So the FOX-TV show with Kevin Bacon, “The Following,” came back a few weeks ago. My Sunday newspaper at the time declared: “Darker days: ‘The Following’ returns.” My immediate thought: Urgh. Is the article saying the show’s going to get even darker? Because that hardly seems necessary (or possible?). It doesn’t look too positive in all the promos.
No, I haven’t watched the show. I am not commenting on its merits because it’s impossible for me to do so. I just am not interested in watching it, given what I can glean about it in the dark and very creepy promos I see while watching other FOX shows.
And yes, I admit, I’m a mostly optimistic, pleasant person. I naturally gravitate toward the sunny and smiley. I LIKE happy endings. I like romantic comedies and chick flicks (although those are not exactly reality; they’re just fun and escapist). And while I don’t expect or want all my media to be shot through a rose-colored lens, I like to see real, imperfect, flawed characters in books and TV shows and movies learn and improve and become better people. I like to see real people I know find happiness and growth.
So given that information about me, it’s natural, I suppose, that I would not be heartily in favor of more dark, scary shows about evil people. Does that mean I should call for fewer of them? Should the viewers who have less sunny dispositions be limited in the dark media they enjoy? Not necessarily.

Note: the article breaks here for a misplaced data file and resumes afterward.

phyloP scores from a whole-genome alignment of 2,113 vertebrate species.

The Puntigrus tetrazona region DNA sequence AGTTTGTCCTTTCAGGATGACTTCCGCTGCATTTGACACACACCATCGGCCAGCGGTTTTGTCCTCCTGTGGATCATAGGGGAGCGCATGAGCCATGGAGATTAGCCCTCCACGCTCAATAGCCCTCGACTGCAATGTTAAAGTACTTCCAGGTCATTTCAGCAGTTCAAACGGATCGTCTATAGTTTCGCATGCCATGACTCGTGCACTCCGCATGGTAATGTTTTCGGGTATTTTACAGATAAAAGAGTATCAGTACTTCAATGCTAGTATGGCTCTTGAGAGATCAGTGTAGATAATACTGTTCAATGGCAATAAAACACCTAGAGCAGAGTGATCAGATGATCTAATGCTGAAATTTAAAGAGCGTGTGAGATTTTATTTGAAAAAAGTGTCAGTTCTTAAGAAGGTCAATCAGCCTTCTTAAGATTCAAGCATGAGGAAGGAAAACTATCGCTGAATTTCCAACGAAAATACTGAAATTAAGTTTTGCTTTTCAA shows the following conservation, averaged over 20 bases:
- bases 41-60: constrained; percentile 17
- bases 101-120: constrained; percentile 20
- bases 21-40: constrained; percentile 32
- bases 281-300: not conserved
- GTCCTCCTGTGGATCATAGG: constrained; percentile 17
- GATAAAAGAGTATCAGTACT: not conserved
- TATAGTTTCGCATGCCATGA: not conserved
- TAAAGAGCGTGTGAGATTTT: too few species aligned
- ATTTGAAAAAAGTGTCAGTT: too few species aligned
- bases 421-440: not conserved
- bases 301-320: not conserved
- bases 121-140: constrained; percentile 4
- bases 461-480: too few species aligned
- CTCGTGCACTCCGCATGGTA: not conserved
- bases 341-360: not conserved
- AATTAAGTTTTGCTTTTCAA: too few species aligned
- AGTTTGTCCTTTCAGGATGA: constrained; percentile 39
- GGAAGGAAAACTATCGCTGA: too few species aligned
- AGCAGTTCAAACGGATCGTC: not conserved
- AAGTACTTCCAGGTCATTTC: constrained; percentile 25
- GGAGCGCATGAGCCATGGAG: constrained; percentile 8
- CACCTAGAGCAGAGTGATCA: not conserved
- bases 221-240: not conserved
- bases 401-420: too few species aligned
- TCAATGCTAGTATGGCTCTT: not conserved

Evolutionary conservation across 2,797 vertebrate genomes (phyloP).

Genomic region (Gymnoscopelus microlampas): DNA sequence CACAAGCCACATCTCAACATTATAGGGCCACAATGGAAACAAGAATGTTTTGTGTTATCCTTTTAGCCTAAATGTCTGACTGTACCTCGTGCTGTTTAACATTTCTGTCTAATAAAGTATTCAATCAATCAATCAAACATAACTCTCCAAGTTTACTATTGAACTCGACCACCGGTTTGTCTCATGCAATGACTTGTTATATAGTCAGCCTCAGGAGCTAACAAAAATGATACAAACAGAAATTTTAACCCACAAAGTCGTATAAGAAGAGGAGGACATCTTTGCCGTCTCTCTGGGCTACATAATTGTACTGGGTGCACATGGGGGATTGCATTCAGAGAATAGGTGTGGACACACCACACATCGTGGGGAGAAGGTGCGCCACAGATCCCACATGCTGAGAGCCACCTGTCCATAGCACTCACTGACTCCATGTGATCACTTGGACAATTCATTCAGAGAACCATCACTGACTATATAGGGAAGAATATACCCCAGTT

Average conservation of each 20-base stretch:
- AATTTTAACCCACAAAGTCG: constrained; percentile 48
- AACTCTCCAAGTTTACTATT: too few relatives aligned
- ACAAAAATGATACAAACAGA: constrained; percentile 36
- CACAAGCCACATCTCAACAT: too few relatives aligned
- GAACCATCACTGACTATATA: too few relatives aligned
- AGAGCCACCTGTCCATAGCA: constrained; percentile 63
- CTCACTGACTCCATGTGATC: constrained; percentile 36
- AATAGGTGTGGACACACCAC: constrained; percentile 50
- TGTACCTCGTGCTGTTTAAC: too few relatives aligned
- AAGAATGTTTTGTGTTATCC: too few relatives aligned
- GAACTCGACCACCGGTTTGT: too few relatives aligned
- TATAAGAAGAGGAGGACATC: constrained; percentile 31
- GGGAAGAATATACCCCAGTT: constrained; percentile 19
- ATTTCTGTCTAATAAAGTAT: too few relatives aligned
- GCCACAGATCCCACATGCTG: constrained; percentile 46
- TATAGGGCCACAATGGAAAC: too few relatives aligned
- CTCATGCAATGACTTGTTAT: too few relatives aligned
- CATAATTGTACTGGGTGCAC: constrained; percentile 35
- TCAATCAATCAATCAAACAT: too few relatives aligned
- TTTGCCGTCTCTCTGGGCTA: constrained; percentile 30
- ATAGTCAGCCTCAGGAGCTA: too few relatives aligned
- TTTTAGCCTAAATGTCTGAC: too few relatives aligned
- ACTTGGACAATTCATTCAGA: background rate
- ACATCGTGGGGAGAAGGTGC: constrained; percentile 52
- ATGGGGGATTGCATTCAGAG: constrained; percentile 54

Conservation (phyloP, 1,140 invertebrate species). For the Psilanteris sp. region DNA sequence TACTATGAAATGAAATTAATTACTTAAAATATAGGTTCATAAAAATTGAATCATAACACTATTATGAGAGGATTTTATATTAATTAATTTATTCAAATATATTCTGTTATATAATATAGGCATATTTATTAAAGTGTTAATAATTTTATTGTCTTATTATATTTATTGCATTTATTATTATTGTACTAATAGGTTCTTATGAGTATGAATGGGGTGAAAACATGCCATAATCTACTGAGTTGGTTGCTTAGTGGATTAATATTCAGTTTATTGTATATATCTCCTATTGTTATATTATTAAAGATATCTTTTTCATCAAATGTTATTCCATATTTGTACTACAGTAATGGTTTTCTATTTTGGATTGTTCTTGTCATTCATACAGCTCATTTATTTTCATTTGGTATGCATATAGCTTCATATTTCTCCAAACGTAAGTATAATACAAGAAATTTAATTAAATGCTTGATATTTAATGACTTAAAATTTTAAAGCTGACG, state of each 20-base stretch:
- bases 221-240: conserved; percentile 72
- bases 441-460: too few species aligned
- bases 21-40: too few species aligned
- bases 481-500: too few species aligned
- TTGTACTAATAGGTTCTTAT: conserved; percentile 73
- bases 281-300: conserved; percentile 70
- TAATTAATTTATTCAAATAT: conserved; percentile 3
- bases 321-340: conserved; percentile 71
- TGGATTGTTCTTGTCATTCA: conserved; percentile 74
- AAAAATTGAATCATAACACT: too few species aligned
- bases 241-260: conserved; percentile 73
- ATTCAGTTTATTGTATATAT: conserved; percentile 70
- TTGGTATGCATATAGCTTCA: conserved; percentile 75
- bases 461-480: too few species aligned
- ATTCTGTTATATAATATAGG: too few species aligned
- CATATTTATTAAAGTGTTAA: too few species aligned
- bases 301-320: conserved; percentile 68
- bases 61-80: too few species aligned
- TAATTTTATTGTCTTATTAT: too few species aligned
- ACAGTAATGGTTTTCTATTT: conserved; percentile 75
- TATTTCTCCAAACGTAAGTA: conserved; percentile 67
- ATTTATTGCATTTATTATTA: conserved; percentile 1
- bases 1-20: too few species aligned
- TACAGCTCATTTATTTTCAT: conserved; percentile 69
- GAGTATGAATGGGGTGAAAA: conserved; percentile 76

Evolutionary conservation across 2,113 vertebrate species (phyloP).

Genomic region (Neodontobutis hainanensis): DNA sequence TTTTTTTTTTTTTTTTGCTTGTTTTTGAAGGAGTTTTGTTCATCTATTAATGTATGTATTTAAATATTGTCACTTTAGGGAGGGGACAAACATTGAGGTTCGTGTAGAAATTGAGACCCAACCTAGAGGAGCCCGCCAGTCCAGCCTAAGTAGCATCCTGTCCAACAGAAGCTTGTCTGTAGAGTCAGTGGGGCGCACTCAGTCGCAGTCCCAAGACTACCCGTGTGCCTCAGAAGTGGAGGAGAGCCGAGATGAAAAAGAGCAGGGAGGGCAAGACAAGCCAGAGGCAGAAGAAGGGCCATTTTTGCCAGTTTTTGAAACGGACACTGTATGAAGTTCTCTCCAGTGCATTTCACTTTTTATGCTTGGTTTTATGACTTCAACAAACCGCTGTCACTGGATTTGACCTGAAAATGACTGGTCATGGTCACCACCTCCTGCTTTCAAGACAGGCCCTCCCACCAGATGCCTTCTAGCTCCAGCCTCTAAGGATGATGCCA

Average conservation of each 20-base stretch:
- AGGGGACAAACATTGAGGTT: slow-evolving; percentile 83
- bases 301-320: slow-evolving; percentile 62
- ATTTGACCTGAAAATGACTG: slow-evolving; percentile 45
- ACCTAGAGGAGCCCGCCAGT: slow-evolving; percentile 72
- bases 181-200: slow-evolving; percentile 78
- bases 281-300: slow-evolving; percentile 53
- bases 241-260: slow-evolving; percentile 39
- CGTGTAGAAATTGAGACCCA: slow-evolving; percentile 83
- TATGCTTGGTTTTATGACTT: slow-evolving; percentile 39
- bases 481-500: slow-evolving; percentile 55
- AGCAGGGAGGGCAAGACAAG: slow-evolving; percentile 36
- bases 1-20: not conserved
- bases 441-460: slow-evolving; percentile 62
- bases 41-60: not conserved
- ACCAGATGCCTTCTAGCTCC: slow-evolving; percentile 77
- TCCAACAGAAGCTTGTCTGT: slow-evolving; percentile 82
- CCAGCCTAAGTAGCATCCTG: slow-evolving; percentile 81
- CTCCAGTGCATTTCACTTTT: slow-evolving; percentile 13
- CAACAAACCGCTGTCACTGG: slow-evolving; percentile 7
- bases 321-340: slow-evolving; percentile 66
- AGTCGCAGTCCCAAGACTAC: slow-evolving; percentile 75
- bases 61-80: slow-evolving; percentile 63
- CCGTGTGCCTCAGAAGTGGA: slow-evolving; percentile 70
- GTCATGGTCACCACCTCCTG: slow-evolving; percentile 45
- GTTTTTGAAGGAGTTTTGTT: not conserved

But I do question why so many shows focus on the dark and evil parts of society and human nature. I think it’s vital that we recognize there are some bad people out there and to be aware and safeguard ourselves. We can’t bury our heads in the sand, stay naive, trust everyone. But is it necessary to spend hours of our time essentially in the company of these kinds of people? Why would we want to wallow in that atmosphere?
So why can’t we have more media that portrays the light? I recently discovered a short-lived (of course) TV show from 2008-2009 called “Eli Stone” that was absolutely delightful. The characters aren’t perfect; they’re learning and do stupid things. But the tone of the show is positive, the characters generally seeking to do better, to be better. What’s even cooler is the show’s exploration of faith. It’s about a man who, in connection with a brain aneurysm, has visions that give him indications about the future and he then seeks out what he can do to make it better, to help other people. He (very) reluctantly sees himself as a kind of “prophet.” The show isn’t necessarily about God or any particular religion or faith system, but it does discuss the challenges of history’s prophets. And every episode considers how difficult it can be to just embrace faith and follow the promptings God sends, without being preachy or religious or cheesy. It’s thoughtful and real and honest. I come away from my viewings feeling hopeful and uplifted.
No, I don’t like the dark. It’s all too real and we’re constantly surrounded by it, in reality and in the media. Why can’t we support more that’s light?
I’m a book reviewer, editor, and writer with four daughters and tons of projects always keeping me hopping. I blog at Life and Lims and run the book review site Rated Reads.